Archibald Thorburn was born in Edinburgh in 1860, the fifth son of Robert Thorburn, miniaturist painter to Queen Victoria.
Archibald’s first bird illustrations were published when he was 22 years old, in J.E.Harting’s Sketches of Bird Life.
Five years later he was invited to undertake the illustration for the monumental work by Lord Lilford Coloured Figures of Birds in the British Isles. When this was published in 1888 it was observed that “demand has dramatically increased upon sight of the young Mr Thorburn’s illustrations. Never before have such beautiful plates of birds been seen and the success of his Lordships’ volumes seems firmly assured”. You can see a copy of this work in the museum library.
Buyers today of the Observer Book of British Birds are seldom aware that many of the illustration are those painted by Archibald Thorburn, some hundred years earlier.
He exhibited regularly at the Royal Academy and illustrated the first Christmas card by the Royal Society for the Protection of Birds in 1899. Between then and 1935, he illustrated 19 of their Christmas cards and donated them to the Society.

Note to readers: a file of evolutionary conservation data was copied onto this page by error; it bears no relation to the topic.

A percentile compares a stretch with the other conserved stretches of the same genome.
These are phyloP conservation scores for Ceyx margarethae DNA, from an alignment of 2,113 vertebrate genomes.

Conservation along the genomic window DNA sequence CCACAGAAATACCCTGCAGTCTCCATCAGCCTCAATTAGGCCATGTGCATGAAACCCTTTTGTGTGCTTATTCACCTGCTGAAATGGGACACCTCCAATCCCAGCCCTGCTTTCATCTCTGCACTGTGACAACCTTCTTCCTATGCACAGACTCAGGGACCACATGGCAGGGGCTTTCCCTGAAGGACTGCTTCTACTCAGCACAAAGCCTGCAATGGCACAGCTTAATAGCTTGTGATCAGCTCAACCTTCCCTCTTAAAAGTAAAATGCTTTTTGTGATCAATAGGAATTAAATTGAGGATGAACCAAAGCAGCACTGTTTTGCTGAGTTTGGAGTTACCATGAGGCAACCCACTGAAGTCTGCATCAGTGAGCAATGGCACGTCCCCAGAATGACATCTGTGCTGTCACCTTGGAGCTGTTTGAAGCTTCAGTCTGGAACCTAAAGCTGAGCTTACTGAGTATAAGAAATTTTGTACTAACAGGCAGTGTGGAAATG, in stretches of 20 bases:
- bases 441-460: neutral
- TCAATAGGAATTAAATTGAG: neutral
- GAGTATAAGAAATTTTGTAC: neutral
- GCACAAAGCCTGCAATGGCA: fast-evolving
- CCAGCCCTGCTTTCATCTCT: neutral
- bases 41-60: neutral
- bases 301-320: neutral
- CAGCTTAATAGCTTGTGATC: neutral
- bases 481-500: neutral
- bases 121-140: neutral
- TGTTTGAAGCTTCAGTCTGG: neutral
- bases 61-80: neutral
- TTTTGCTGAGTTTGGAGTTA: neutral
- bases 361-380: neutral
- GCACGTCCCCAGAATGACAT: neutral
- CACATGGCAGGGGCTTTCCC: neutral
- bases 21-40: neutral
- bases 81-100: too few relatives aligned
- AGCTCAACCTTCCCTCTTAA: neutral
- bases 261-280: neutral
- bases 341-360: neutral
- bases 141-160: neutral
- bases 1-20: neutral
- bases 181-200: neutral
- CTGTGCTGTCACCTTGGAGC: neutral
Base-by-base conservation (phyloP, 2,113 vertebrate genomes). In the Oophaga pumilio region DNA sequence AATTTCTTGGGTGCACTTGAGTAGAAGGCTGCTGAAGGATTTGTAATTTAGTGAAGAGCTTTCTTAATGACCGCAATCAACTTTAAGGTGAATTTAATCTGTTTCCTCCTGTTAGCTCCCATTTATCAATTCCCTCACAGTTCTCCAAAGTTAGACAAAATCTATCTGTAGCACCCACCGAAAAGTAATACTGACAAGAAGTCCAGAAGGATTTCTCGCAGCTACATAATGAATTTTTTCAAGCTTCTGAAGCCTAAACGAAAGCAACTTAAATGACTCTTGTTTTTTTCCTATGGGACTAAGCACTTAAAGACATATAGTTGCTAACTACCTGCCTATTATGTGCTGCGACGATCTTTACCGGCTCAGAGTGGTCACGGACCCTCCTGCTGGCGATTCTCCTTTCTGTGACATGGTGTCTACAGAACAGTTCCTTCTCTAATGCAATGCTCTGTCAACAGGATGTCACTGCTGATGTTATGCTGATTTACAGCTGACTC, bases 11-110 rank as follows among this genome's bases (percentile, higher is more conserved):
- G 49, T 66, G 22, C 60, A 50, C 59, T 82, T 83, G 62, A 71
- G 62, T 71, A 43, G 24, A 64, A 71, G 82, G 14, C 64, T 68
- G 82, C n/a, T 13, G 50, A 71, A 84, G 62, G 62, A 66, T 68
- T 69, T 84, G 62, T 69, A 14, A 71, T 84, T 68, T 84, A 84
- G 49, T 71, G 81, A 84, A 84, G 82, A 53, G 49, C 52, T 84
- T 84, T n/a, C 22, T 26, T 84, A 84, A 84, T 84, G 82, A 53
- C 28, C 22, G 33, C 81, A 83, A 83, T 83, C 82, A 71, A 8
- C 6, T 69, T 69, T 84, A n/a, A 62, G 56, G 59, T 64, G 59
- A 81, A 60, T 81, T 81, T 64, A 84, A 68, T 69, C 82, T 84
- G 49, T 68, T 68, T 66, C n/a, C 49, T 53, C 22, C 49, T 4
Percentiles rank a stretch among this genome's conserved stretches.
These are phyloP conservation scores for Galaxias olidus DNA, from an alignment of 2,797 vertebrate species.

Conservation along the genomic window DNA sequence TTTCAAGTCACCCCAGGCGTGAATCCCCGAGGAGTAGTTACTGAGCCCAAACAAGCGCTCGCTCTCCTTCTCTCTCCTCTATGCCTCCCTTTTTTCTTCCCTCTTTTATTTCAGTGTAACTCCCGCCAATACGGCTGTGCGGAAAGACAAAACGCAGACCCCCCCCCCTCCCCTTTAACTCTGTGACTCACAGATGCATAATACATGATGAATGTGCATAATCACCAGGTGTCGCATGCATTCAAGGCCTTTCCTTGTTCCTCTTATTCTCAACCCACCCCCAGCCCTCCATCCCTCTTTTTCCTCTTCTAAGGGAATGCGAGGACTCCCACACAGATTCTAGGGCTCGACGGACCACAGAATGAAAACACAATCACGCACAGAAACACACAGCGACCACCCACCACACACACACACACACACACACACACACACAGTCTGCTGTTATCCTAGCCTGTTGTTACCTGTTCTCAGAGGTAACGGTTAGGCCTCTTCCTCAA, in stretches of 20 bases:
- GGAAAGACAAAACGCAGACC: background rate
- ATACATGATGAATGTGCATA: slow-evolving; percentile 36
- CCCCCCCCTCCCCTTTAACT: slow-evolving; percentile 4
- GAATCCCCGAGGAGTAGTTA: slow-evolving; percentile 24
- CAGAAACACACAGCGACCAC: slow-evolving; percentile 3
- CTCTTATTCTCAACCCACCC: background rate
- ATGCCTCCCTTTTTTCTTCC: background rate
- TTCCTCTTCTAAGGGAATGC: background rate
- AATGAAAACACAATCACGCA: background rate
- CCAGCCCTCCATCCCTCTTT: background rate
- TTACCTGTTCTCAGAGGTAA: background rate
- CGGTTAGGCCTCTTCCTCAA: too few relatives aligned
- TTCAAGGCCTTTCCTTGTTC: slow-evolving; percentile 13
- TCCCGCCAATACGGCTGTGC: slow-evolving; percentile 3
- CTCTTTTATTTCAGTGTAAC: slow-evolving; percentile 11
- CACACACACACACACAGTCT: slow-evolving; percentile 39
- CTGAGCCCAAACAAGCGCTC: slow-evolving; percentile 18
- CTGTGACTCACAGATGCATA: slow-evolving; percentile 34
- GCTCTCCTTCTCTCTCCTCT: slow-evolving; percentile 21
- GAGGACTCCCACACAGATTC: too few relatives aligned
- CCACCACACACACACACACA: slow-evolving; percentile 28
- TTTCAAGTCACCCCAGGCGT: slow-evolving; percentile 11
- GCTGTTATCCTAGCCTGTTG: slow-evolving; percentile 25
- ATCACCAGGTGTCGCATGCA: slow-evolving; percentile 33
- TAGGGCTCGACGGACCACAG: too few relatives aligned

Archibald Thorburn lived at High Leybourne in Hascombe. In 1930 it was reported “Mr Thorburn, the well known Surrey naturalist and bird artist, steadfastly refuses to install electricity at his lovely home in Hascombe. As a painter he relies solely on natural light, working long hours indeed in the summer months but much shorter ones during the brief days of winter. Just occasionally he resorts to the use of his oil lamps, especially if drawing mice in the dimness of his garden shed.”
Archibald Thorburn died at High Leybourne in October 1935 and is buried in Busbridge churchyard.
In 2006 the museum acquired a painting by Thorburn, dated 1905, and is of Wildfowl on the Shore: Pintails, Pochard, Tufted Duck, Sheldrake, Ruddy Shelduck, Brent and Barnacle Goose, and which is on display.